Sweet or savoury, these soft dumplings are always filled with joy.
In a shimmering pan of oil float golden nuggets of dough just waiting to be scooped up and served hot. In Bengal, Pithes and Pulis are a common sight at every festival but especially during Makar Sankranti. The harvest festival is celebrated across the country but is known by different names such as Lohri in Punjab, Pongal in South India, Magh Bihu in Assam and Uttaranayana in Gujarat. But in Bengal it marks the end of the cold season and the promise of spring with longer days and a fresh harvest.
Pithes and pulis are steeped in history and stories that tie back to the very foundation of Bengali culture and community. Though they’re both dumplings encased in a rice flour dough, the difference between pithes and pulis lies in their shapes. Pulis tend to be elongated and stuffed with coconut, jaggery and other sweet fillings, pitches tend to be either flat and resemble crepes or round.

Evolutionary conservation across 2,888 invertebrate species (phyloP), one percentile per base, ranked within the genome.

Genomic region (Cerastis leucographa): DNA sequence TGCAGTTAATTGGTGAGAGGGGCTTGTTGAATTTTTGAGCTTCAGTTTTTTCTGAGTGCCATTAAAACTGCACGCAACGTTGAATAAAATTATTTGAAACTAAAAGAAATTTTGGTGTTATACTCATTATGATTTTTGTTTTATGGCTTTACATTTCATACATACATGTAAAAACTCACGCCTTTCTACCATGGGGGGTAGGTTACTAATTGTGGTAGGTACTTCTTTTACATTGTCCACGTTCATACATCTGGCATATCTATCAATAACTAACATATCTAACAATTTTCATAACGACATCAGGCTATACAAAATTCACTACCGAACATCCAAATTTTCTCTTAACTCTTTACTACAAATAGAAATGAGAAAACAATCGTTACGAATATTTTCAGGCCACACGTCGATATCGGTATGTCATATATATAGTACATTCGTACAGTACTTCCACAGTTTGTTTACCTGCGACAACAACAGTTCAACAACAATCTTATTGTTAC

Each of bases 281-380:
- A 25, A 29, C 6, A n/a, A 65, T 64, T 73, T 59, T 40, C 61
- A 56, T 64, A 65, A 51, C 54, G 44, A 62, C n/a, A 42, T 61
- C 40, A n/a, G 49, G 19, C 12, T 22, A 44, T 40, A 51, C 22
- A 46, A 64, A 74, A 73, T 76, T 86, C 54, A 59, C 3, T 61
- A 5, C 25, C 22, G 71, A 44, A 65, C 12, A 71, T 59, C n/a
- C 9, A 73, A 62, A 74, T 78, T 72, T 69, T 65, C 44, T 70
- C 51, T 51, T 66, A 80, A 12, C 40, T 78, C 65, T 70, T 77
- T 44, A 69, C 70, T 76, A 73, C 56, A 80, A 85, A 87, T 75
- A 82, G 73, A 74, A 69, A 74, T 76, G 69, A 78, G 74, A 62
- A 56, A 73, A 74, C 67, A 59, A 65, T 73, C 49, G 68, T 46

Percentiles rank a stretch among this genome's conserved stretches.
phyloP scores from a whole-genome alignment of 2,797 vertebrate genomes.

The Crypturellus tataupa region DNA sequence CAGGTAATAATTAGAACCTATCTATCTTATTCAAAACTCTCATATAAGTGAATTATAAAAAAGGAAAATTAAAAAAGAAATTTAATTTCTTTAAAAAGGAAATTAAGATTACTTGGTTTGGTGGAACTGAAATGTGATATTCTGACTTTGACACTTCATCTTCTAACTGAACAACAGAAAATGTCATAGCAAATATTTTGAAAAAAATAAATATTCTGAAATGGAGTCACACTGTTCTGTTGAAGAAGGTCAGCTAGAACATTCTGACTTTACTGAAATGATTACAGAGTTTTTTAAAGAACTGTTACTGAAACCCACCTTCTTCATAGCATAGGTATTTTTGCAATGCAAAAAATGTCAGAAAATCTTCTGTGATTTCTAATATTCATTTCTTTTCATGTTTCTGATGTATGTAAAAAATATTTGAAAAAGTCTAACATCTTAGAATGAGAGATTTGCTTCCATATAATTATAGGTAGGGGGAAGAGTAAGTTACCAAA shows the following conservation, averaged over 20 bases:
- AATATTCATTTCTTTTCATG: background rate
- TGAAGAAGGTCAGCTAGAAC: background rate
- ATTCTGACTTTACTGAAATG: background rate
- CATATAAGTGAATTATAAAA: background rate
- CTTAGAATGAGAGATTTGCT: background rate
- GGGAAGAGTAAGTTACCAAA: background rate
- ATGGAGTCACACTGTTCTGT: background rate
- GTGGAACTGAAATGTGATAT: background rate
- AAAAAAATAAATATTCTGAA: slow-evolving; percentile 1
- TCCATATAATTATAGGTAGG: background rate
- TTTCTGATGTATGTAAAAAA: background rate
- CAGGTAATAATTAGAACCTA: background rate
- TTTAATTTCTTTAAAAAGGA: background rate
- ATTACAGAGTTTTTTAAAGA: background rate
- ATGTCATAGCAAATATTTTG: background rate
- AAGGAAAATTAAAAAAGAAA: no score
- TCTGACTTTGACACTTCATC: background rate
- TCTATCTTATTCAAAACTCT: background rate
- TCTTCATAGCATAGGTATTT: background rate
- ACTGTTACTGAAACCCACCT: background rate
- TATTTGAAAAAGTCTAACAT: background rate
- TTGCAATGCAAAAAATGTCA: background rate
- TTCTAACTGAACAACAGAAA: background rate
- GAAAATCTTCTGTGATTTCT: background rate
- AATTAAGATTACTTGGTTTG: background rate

The fillings themselves are known as pur and can differ as per seasonality, preference and occasion. Nonta Pulis are savoury versions of the puli, a given since ‘nonta’ itself means savoury in Bengali. They can be filled with winter vegetables like sweet potato, peas, cauliflower or mung dal. Most homes choose at least three or four different fillings and a mixture of sweet and savoury to serve up to their guests.
There’s among older generations of Bengali households that making pithes and pulis is a dying art. True, it’s a labour-intensive and highly skilled process. It’s also an age where hand-ground rice is being replaced by store-bought flour and desiccated coconut comes from the frozen section. But no matter how the actual process of making these festive staples has changed, their value and meaning to the people of Bengal remain constant.